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This page discusses several main functions used a lot in differential equations and easily handled using the Laplace Transform. The functions are the unit step function, unit impulse function and the square wave.

Unit Step Function

Unit Step Function

The unit step function looks exactly as the name implies. It is a discontinuous function which is piecewise continuous. It is zero to the left of zero, one to the right of zero and \(1/2\) at zero. The graph is shown on the right (\(x=t\)) and the equation is
\(\displaystyle{ u(t) = \left\{ \begin{array}{lr} 0 & t < 0 \\ 1/2 & t = 0 \\ 1 & t > 0 \end{array} \right. }\)

There are variations of this that you may see that usually involve the value at \(t=0\). Some books set this value at \(1\), others at \(0\). These variations should not affect your use of Laplace transforms. Check with your book and instructor to see which they prefer.

Looking carefully at the graph, we can see that there is only one discontinuity at \(t=0\), which is nonremovable. The graph is a function, since it passes the vertical line test. One way we could use this function is to multiply it by another function, say \(g(t)\) and, when we do that, this unit step function essentially cancels out everything to the left of zero in \(g(t)\) and everything to the right of zero stays as \(g(t)\). Using the unit step function this way is a way to filter or isolate part of a function. Now, this would be pretty limiting if everything was centered at zero. However, we can shift the unit step function to suit our needs. This is one thing shown in this first video.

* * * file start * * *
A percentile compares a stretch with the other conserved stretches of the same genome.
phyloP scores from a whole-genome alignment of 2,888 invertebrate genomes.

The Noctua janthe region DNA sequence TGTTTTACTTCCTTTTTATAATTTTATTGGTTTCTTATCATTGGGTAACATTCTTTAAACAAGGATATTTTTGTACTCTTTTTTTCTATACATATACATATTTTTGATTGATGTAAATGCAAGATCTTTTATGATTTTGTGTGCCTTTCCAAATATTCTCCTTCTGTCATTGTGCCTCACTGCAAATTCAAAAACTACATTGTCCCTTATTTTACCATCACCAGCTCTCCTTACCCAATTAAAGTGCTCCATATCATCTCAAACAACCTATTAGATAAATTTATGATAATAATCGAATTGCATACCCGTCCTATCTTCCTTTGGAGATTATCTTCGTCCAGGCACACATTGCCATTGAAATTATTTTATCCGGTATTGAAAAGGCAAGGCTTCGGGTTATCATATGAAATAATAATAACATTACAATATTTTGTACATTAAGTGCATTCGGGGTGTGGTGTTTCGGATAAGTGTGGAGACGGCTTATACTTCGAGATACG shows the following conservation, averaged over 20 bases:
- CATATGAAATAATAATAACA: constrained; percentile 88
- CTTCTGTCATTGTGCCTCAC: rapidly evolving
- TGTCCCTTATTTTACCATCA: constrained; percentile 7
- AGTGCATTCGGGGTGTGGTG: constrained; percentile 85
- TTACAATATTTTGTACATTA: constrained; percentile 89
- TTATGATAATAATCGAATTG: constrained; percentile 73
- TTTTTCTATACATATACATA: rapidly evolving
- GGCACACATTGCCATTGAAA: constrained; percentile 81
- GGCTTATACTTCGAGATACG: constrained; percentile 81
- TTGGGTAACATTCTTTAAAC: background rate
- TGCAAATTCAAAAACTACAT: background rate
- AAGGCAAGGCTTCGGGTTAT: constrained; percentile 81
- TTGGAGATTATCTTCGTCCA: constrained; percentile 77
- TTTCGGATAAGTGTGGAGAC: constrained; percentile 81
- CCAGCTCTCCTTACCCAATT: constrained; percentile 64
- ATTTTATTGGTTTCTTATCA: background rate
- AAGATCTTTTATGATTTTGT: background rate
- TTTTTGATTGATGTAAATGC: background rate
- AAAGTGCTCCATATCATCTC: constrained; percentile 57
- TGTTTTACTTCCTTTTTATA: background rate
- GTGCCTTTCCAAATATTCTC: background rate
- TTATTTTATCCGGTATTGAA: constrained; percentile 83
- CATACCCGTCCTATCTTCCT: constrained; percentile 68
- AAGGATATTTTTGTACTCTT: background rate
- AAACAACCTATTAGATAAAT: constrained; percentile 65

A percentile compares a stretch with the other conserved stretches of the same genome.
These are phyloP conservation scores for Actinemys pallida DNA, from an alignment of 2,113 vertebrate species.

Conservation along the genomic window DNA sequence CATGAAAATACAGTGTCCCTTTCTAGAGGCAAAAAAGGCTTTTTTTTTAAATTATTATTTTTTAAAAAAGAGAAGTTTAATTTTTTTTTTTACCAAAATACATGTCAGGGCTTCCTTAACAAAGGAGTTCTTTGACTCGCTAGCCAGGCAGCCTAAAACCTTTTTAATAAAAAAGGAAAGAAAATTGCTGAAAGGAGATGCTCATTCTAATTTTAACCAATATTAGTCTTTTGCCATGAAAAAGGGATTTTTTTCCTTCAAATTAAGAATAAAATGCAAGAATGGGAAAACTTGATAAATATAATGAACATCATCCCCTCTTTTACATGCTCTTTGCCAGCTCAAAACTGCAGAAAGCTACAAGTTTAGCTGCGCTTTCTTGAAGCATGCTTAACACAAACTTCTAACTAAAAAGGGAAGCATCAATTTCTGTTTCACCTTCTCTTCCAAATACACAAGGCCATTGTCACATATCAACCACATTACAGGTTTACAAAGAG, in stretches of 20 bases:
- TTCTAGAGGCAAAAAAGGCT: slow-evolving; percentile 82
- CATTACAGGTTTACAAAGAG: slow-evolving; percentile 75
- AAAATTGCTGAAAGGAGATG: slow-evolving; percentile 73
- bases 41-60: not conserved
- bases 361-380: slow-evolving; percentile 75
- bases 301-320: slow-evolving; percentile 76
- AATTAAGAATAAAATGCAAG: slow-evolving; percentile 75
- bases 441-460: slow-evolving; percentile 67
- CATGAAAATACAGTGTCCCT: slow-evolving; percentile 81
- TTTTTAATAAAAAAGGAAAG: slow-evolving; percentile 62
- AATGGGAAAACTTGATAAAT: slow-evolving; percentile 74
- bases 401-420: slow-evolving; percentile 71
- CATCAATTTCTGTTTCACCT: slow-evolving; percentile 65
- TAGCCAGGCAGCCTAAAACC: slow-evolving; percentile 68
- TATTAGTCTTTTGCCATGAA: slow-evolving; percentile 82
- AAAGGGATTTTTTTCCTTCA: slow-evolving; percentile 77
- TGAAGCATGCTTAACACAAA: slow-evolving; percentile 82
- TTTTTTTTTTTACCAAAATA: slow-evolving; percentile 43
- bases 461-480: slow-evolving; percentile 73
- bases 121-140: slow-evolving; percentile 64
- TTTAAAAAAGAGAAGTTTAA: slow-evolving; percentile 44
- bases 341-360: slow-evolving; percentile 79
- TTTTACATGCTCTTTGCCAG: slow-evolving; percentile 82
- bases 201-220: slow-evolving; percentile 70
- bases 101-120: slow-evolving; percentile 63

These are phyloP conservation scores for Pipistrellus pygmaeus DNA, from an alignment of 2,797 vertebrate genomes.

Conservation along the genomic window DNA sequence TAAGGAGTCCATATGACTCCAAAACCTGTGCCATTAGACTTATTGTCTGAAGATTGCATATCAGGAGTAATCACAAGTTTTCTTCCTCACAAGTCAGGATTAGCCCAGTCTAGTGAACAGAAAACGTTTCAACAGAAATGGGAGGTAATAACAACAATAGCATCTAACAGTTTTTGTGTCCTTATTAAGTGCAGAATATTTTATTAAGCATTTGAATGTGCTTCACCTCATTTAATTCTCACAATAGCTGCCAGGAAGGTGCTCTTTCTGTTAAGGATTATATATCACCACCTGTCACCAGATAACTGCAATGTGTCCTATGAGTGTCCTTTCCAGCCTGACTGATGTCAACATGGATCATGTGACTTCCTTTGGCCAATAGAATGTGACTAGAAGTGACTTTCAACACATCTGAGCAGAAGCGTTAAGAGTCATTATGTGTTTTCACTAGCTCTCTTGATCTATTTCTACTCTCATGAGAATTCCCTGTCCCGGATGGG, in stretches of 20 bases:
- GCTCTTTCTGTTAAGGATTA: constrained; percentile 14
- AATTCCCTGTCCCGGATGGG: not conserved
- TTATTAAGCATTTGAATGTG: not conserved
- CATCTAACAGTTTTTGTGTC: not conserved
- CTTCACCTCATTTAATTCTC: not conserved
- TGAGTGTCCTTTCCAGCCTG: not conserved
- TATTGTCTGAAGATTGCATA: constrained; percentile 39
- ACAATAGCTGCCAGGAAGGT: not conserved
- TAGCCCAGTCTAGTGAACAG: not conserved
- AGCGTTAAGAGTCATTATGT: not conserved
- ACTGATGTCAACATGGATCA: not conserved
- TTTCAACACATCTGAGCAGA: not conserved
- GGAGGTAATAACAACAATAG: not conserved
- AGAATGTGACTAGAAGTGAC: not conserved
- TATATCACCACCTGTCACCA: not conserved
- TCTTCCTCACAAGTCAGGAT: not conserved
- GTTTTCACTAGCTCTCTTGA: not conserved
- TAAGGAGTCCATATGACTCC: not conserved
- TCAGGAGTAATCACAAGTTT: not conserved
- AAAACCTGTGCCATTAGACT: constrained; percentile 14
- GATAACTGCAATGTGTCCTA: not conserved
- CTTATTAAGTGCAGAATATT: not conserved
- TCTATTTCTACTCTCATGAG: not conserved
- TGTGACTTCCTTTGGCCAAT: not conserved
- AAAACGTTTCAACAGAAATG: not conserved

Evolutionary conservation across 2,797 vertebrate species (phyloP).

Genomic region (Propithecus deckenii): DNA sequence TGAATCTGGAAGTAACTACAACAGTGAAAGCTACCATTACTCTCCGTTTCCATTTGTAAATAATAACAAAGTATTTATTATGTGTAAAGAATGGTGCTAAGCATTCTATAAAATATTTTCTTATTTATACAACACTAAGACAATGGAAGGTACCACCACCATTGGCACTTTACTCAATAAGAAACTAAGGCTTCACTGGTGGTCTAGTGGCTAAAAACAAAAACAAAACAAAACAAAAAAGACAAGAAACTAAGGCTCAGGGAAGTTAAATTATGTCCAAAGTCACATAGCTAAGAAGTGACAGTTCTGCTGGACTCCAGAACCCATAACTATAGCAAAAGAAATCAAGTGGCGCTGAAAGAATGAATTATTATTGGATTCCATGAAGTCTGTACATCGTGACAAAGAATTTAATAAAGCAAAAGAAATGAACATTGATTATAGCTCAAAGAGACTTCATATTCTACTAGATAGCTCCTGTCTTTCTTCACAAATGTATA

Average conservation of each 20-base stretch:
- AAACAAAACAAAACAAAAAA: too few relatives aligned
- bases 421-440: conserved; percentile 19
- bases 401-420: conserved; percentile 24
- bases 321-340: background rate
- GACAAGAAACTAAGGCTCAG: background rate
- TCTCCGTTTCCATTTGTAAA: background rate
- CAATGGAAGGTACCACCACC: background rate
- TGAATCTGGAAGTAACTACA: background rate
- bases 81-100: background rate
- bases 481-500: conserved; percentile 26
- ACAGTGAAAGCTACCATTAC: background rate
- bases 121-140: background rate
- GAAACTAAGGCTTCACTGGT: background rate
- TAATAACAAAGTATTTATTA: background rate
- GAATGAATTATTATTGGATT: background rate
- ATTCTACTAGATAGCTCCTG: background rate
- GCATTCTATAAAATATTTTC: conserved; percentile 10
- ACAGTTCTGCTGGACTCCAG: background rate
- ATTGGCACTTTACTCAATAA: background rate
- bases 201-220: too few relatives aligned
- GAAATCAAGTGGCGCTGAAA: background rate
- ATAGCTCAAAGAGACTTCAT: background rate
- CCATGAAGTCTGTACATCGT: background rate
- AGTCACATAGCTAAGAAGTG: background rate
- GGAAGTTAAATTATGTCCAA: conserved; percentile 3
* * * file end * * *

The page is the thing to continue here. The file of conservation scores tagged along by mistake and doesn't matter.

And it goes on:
Okay, let's watch a video to see how we use this function and it's Laplace transform.

Dr Chris Tisdell - Introduction to Heaviside step function [31min-5secs]

video by Dr Chris Tisdell

Unit Impulse Function

Unit Impulse Function

The unit impulse function is kind of a strange function. You can see the graph on the right. Even though we use an arrow in the graph, this is not a vector. The arrow represents the fact that the function height is infinity. We draw it from zero to one to represent that the area is one. Like the unit step function, this function can be used to filter another function. The unit impulse function filters a function at a specific point.

Formally, the unit impulse is a mathematical construct whose properties are that the area under the graph is one, with infinite height and zero width. Sounds impossible, right? Well, not in mathematics (math is cool, eh?)!

Unit Impulse Function

\(\displaystyle{ \delta (t) = \left\{ \begin{array}{lr} \infty & t = 0 \\ 0 & t \neq 0 \end{array} \right. }\)

   

\(\displaystyle{ \int_{-\infty}^{+\infty}{\delta(t)~dt} = 1 }\)

Here is a video explaining this in more detail.

Houston Math Prep - Unit Impulse & Dirac Delta Function [11min-33secs]

Square Wave

Using the formula on the main Laplace Transform page for periodic functions, this video clip shows how to use it on a square wave.

Dr Chris Tisdell - Laplace transform: square wave [2min-54secs]

video by Dr Chris Tisdell

Okay, so now you what the Laplace Transform is, how to calculate it for some simple functions and you know about some special functions that have Laplace Transforms. But what's the point? What do we use them for? You will find out very soon. However, first let's look at one other topic in Laplace Transforms, the convolution integral.

convolution integral →
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